"The two things I love most are novels and birds," said Jonathan Franzen in a Guardian profile not long ago. "They’re both in trouble, and I want to advocate for both of them." Chances are that even that famously internet-averse novelist-turned-birdwatcher would enjoy the online attraction called The Bird Library, "where the need to feed meets the need to read." Its live Youtube stream shows the goings-on of a tiny library built especially for our feathered friends. "Perched in a backyard in th...
Tags: Google, Facebook, College, America, Nature, Libraries, Jonathan Franzen, Seoul, Charlottesville, Atlas Obscura, McDonald, Facebook Twitter, Andrew Carnegie, Colin Marshall, Joseph Eichler, Voon

Take a Virtual Drive through London, Tokyo, Los Angeles & 45 Other World Cities

When asked once about his beliefs, This American Life creator Ira Glass replied that he believes "the car is the best place to listen to the radio." That seems to be a culturally supported perception, or at least it has been in over the past half-century in America. But does it hold true in other countries? Does listening to the radio in the car feel as good in London, Buenos Aires, Mumbai, and Tokyo as it does in Chicago, New York, Miami, and Los Angeles? You can see and hea...
Tags: Travel, Google, Facebook, Utah, London, College, Berlin, New York City, America, Los Angeles, Chicago, Radio, Paris, Tokyo, Miami, Npr

Hear Enchanting Mixes of Japanese Pop, Jazz, Funk, Disco, Soul, and R&B from the 70s and 80s

Franz Kafka’s unfinished first novel, published by his literary executor Max Brod as Amerika, tells the story of a young European exiled in New York City. He has a series of madcap adventures, winds up in Oklahoma as a “technical worker,” and adopts the name “Negro.” Amerika is a novel written by an artist who had never been to America or met an American. His impression of the country came entirely from his reading. And yet, Kafka leaves readers with an authentically vivid, lasting impre...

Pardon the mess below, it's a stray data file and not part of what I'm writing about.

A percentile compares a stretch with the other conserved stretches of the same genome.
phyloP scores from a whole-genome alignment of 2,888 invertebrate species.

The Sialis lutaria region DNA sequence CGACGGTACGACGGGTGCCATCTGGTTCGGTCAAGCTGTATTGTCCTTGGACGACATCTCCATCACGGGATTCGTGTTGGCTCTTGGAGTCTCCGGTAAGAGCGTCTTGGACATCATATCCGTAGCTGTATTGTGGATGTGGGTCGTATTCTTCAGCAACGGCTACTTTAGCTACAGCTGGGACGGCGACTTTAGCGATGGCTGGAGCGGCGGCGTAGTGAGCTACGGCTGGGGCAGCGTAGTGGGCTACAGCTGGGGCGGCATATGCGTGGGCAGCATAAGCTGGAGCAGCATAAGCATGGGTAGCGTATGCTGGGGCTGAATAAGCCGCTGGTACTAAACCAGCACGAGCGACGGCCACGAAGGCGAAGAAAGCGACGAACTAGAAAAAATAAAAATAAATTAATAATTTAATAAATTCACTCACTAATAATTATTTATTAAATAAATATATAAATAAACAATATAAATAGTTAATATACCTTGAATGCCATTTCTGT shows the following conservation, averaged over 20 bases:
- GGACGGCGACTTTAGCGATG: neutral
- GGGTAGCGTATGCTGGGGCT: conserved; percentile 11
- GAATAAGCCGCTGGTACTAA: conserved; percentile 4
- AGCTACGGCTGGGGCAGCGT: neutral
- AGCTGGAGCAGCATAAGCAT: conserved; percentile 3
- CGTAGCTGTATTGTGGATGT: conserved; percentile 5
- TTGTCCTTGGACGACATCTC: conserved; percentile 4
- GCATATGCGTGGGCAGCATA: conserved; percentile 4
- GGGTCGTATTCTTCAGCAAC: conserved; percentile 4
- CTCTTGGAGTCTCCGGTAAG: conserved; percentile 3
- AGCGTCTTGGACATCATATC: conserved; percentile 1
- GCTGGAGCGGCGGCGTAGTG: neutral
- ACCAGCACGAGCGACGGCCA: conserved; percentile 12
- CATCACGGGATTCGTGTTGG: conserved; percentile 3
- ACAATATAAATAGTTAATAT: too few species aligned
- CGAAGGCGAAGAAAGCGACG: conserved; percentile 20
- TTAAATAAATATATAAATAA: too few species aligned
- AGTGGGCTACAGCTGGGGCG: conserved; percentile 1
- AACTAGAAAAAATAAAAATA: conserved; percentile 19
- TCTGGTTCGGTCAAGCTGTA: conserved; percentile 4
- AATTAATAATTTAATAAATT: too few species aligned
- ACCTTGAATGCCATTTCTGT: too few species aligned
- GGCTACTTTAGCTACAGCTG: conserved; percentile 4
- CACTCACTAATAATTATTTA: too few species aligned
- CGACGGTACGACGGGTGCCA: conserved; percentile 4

Tags: Google, Music, Japan, College, New York City, America, Oklahoma, Kafka, Marshall, Facebook Twitter, Josh Jones, Sergio Leone, Franz Kafka, Colin Marshall, Durham NC Follow, Amerika

After MLK’s Assassination, a Schoolteacher Conducted a Famous Experiment–“Blue Eyes/Brown Eyes”–to Teach Kids About Discrimination

Getting history across to young students is challenging enough, but what should a teacher do when actual history-making events happen on their watch? They have to be acknowledged, but to what extent do they have to be explained, even "taught"? Of the teachers who have turned history-in-the-making into a lesson, perhaps the most famous is Jane Elliott of Riceville, Iowa. On April 5, 1968, the day after Martin Luther King Jr.'s assassination, she divided her classroom of third-graders alon...
Tags: Google, Facebook, Jimmy Fallon, College, America, History, Current Affairs, Associated Press, Martin Luther King, Seoul, Martin Luther King Jr, Elliott, Facebook Twitter, Morehouse College, Johnny Carson, PBS Frontline

Why James Baldwin’s Writing Stays Powerful: An Artfully Animated Introduction to the Author of Notes of a Native Son

Every writer hopes to be survived by his work. In the case of James Baldwin, the 32 years since his death seem only to have increased the relevance of the writing he left behind. Consisting of  novels, essays, and even a children's book , Baldwin's body of work offers different points of entry to different readers. Many begin with with Go Tell it on the Mountain, the semi-autobiographical debut novel in which he mounts a critique of the Pentecostal Church. Others may find their gateway...
Tags: Google, Facebook, College, France, America, History, Fbi, Paris, Literature, Berkeley, Seoul, Memphis, Harper, James Baldwin, United States of America, Facebook Twitter

David Lynch Posts His Nightmarish Sitcom Rabbits Online–the Show That Psychologists Use to Induce a Sense of Existential Crisis in Research Subjects

If recent world events feel to you like an existential crisis, you may find yourself browsing Youtube for calming viewing material. But there's also something to be said for fighting fire with fire, so why not plunge straight into the dread and panic with David Lynch's sitcom Rabbits? Set "in a nameless city deluged by a continuous rain" where a family of three humanoid rabbits live "with a fearful mystery," the eight-episode web series has, as we've previously mentioned here on Open Cul...
Tags: Google, Facebook, Television, Film, College, Los Angeles, David, Seoul, David Lynch, David Foster Wallace, University of British Columbia, Facebook Twitter, Lynch, Lynchian, Colin Marshall, 21st Century Los Angeles